Saturday, September 15, 2012

Here Is The Sort Of Thing That Makes Medicare Dispensing Information Pretty Useless Clinically.

Here is a little story which has both good news and the opposite.
First the good news is that when I made my weekly visit to the NEHRS the system was actually up and apparently working. It all seemed to working just ‘tickety boo’ but is, as always pretty slow and tedious.
However there are two issues I noticed, one of which dramatically decreases the value of the system from a clinical perspective.
Looking at my medication record I found these two entries (out of a total of 9 entries from 3 prescriptions - one of which is wrongly allocated to myself rather than my wife.)
First we have this:
Generic Name: OMEPRAZOLE
Prescribed:  30-Jun-2012
Supplied:  01-Jul-2012
Form & Strength:  TABLET 20MG
Code:  08333N
Second we have this record.
Generic Name:  OMEPRAZOLE
Prescribed:  05-May-2012
Supplied:  06-May-2012
Form & Strength: TABLET 20MG (AS MAGNESIUM)
Code:  09110L
(Note I have left out the quantity and repeats fields as they are identical)
The point to observe here is that an identical (generically substitutable) medication finds itself with two different codes which I can find no relationship between. These are the same generic medicine and should have exactly the same code if there was any clinical common sense applied to the coding. Indeed it is quite probable the medications are simply different packages of tablets manufactured by the same pharmaceutical major (Astra Zeneca).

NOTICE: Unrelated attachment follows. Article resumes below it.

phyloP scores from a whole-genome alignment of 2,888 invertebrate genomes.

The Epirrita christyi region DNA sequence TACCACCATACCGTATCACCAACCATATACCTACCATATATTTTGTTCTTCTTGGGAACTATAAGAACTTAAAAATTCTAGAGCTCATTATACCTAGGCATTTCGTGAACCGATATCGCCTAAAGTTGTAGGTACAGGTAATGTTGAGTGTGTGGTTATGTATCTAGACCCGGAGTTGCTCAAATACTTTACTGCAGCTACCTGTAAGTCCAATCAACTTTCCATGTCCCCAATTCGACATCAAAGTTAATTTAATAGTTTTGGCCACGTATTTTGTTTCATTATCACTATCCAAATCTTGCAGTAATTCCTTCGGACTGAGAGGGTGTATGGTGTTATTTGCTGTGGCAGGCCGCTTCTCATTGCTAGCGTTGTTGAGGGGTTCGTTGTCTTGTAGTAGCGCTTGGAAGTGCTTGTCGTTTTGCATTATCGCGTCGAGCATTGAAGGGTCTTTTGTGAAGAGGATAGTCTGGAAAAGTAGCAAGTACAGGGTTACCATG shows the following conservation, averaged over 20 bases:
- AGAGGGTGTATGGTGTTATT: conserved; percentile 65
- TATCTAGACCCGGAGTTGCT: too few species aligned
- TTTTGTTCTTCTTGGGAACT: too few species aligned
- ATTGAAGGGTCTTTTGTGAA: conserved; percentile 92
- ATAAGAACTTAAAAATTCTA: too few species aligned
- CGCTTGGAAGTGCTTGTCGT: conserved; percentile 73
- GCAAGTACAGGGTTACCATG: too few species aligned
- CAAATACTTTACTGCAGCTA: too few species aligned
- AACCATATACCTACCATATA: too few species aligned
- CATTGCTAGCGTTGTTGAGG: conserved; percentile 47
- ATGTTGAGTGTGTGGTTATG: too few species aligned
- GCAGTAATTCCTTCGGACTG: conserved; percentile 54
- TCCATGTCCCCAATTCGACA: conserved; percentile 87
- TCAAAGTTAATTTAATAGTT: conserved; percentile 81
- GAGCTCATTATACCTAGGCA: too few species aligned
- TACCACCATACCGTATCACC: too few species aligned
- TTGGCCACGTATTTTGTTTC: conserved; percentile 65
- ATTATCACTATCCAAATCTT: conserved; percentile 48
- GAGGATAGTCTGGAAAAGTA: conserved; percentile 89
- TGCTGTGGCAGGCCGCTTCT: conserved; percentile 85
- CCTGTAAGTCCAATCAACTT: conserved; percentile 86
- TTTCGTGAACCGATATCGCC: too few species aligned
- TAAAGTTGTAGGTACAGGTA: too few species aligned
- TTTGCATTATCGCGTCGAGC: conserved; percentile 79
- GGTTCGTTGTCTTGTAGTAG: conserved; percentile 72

What this means is that the coding system used by Medicare is essentially useless for clinical research and clinical decision support as it is not apparent that each is the same medicine. If any medication coding and history is to be useful the functionally and chemically identical same medications need to have the same code - it is as simple as that.
The problem is of course, that the designers of the Medicare system were concerned with bean counting and not clinical utility. Using information which might be fit for one purpose for another purpose is always fraught with risk.
Less important is that the system is clearly the designed for those with 20/20 vision. While the print button is hard to see - the search and restriction functionality on the top left is even more obscure. Hard to know what the tiny symbols mean until you click them. To me the system needs much larger controls on the screen and it needs a clear warning to users to read the ‘help’ carefully. I have not seen such a warning and it would be really sensible to have it up in big clear type - or to send users here to browse:
It all seems to be there - it just needs highlighting.
Extremely disappointingly the search function does not look into document content - just the document type so you can’t search for all instances of ‘omeprazole’ for example. As the record acquires more records I suspect this search will be less than very useful.
As far as the drug coding is concerned this really is a shame that in even in the tiny sample I can see such silliness has been allowed.